The year 2008 marks the 75th anniversary of the FDIC. For 75 years, deposit insurance has given consumers peace of mind that their insured money is safe. No depositor has ever lost a penny of insured funds at an FDIC-insured institution. FDIC has been and continues to be the pillar of the American Banking System.
To celebrate its 75th anniversary and to demonstrate ongoing commitment to consumers, Chairman Bair launched the Face Your Finances road show. The initiative was announced on June 16, 2008, at the anniversary launch in Washington, DC. Chairman Bair traveled to Chicago, San Francisco, Dallas, New York City, and Kansas City, Missouri. In each city, Chairman Bair met with community leaders to discuss deposit insurance, what it means to be an FDIC-insured institution, the costs and benefits of banking services, and the consumer protections resulting from federal regulation of the banking industry. Panel discussions were held, addressing bank services as they relate to building assets and accessing mainstream credit services, including mortgage loans. The discussions were intended to elicit information that can be used in financial literacy initiatives and informational materials.
This note was issued by the Farmer’s Exchange Bank of Gloucester, Rhode Island, in 1808; the following year, Farmer’s Exchange became the first bank in the U.S. to fail.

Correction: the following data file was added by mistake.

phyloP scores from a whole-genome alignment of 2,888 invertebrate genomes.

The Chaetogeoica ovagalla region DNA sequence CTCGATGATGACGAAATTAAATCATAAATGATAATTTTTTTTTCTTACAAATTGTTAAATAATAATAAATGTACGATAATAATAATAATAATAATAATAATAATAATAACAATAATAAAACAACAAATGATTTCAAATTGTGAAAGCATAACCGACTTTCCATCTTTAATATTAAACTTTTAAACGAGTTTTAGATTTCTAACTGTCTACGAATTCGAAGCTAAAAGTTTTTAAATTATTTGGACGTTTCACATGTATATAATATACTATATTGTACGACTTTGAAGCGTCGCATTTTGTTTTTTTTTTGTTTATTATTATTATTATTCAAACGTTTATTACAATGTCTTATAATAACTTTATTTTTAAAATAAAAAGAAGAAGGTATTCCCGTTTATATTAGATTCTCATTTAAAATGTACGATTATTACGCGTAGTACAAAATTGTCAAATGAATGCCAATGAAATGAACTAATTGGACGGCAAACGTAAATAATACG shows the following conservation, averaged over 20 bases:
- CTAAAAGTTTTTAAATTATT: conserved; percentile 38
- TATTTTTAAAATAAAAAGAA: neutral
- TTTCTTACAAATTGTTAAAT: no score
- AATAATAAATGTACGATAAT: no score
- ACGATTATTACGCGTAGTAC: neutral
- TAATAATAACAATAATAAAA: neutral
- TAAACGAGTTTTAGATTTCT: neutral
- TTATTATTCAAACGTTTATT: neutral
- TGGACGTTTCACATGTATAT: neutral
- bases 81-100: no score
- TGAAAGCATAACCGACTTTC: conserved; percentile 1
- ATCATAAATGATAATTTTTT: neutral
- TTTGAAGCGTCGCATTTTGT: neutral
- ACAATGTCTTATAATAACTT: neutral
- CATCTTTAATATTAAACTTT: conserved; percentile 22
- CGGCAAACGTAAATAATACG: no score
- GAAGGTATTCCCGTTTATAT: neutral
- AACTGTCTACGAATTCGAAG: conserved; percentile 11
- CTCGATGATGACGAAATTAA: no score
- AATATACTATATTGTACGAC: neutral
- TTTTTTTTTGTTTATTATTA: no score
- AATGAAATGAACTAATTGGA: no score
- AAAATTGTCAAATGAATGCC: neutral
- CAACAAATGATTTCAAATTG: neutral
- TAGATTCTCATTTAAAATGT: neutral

Additionally, the FDIC has on display at its headquarters location, an exhibit that shows FDIC’s history and explores how the FDIC and the banking industry have changed over time. The photographs, charts, cartoons, maps and other images presented will take visitors from inception through the banking and savings and loan crisis to a typical week in the life of the FDIC today. An audio-visual portion of the exhibit offers excerpts from President Franklin D. Roosevelt’s first fireside chat addressing the 1933 banking crisis, as well as film clips on the creation of the agency and more. Following are excerpts from the exhibit.
The first bank failure in U.S. history occurred
in 1809, and many more would follow.
For about the next hundred years, the country’s recurring financial crises were often accompanied by bank failures. Fourteen states responded by creating bank obligation/deposit insurance systems (none survived beyond 1930). Not until the tremendous dislocation of the Great Depression, though, was federal deposit insurance enacted. Its value became apparent immediately: the number of bank failures declined sharply, and depositor confidence returned.
On August 5, 1931, depositors congregated outside the closed American Union Bank at 37th Street and 8th Avenue in New York City. Courtesy of Corbis Images